Oma's German Spätzle Recipe

A German Spätzle recipe can be tricky to make. Here's Oma's easy version of this traditional favorite. 

German spaetzle recipe

Spätzle, a type of German noodles, are common in the southern part of Germany.

This word means "little sparrow".

This type of soft egg noodle is also called "Nokedli" in Hungary.

Spätzle (Spaetzle) are a very traditional dish for the Swabians living in the Baden-Württemberg and Bavaria states. 

It's used as a side dish to almost anything ... such as schnitzel ... especially when it's covered with caramelized onions.

In modern German cookbooks and magazines, whenever recipes call for Spätzle (or Schwabian noodles), they are usually cooked from a package - a convenience food.

Oma's easy home-made recipe lets you enjoy Spätzle wherever you are in the world even if you don't have access to a German deli. So, go ahead. Make this German favorite!

Oma's German Spätzle Recipe

Ingredients:

  • 2 1/4 cups flour, all-purpose
  • 1 tsp salt
  • 2 eggs
  • about 1/2 cup water
Instructions:
  • Mix flour and salt in a bowl.
  • Add eggs and mix well.
  • Gradually add just enough water to make a smooth, light, and firm dough.
  • Let stand for 10 minutes. Meanwhile bring a large pot of salted water to boil.
  • Push dough through the largest holes of a grater or metal colander directly into the boiling water. If dough is firm, it can be pushed through a ricer.
  • Noodles will float when they are done (will take a few minutes). Remove with slotted spoon.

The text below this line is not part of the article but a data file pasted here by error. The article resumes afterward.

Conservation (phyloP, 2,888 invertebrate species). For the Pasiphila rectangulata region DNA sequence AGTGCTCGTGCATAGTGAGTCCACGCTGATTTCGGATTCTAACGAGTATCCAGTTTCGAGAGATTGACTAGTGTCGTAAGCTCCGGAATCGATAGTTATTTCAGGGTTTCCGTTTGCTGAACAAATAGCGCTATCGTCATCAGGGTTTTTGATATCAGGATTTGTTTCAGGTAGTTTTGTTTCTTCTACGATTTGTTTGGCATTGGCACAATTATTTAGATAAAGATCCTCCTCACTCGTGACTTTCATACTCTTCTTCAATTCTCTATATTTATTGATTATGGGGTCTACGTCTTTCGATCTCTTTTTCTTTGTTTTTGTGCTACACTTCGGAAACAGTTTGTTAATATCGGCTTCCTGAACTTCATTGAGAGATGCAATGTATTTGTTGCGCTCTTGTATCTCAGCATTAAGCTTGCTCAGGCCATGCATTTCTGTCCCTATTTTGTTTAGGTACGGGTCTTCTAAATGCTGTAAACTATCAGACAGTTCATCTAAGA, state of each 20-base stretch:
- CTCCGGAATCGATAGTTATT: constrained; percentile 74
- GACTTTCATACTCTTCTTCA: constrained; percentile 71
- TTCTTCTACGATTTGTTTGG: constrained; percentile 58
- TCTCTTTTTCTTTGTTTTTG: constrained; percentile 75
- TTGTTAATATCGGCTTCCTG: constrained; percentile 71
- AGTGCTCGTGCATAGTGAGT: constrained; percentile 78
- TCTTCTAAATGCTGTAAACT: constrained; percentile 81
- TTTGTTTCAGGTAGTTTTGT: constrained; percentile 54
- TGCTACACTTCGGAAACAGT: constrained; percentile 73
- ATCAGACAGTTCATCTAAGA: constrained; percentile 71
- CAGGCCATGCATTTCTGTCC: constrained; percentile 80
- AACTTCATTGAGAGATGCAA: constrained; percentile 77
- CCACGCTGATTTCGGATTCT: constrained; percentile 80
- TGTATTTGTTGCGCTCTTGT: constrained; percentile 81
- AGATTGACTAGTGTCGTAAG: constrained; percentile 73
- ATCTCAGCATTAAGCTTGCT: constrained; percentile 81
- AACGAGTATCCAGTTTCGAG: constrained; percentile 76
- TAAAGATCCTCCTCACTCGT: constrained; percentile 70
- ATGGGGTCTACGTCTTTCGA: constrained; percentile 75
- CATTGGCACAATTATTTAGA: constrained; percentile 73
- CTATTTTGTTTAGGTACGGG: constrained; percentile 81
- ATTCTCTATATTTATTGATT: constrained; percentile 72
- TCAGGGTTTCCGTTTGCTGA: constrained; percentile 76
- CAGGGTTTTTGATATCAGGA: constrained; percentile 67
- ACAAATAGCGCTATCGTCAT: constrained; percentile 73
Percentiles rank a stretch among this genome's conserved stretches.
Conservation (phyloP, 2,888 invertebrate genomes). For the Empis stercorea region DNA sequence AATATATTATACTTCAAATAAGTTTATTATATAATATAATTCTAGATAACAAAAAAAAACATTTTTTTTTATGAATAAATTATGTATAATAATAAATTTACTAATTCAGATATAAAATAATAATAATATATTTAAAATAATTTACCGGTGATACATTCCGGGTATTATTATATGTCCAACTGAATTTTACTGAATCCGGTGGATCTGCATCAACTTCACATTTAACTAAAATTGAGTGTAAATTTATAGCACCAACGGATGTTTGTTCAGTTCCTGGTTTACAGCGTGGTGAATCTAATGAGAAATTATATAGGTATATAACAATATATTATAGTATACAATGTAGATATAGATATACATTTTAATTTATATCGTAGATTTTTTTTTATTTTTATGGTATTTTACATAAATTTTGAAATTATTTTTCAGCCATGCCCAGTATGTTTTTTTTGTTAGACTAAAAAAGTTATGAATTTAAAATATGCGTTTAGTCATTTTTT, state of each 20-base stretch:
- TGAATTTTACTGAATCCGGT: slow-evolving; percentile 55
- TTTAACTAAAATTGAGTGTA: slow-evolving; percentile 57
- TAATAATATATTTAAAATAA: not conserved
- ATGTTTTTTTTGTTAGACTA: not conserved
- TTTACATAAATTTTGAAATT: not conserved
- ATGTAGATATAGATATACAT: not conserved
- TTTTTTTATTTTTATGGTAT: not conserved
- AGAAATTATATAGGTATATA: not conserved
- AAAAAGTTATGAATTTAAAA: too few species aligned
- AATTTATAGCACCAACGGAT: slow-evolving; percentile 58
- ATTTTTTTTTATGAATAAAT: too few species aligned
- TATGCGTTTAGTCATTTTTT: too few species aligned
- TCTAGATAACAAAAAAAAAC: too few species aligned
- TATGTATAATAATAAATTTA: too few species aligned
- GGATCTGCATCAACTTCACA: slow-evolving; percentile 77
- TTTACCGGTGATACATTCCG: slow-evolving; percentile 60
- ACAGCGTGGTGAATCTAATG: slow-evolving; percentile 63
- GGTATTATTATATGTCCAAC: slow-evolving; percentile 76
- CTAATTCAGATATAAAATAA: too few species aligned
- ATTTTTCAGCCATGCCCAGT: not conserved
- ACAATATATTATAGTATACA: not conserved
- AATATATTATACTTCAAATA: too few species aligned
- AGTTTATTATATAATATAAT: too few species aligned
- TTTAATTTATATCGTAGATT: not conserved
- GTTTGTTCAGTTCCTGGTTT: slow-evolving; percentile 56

• These are often served with lightly sauteed diced bacon or fried onions.
  • Makes 4 servings.

Hints:

  • Serve covered with caramelized onions. WUNDERBAR!

Spätzle aren't always available in my part of Canada. So, if I want to enjoy them, I must make them from scratch. You can, too.

cheese spaetzle

Want a different way to use this German Spätzle recipe?

Why not try Oma's Cheese Spätzle?

I guess this could be called a totally upscale version of the American "macaroni and cheese".

Kids love it. And why not? It is so good, so rich, so YUMMY!


Even though you can buy a spätzle maker (a type of press), I like to use a colander with large holes -  it works just as well.


Whenever we had noodles of any kind when I was growing up, I always thought we were eating "Italian-style."

I didn't know that the southern part of Germany has its own type of noodle dishes, traditional noodle dishes that aren't Italian at all, such as this "Nudelkasserole".

Want nutritional information for a recipe? Copy and paste the ingredient list and the number of servings into Calorie Count. It will give you an approximate calculation.


Looking for that special German ingredient or convenience food?

You can order them online!

Really! 

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What others are saying . . .

Anne says, "Just made this last week for my Birthday. I usually add walnut pieces or almond slivers. Can't believe it looks exactly the same as my Mama taught me some 40 years ago, the only thing what we did different, we use a fork to make the ridges in the apples. But they do open up better the way you do it with the knife. And you are right, this recipe never fails :)"

Gabriele H. says, "What a wonderful place to find German recipes without having to call family in Germany. I'm loving it."

Catherine R. says, "Tomorrow is a good day to try this!"

 

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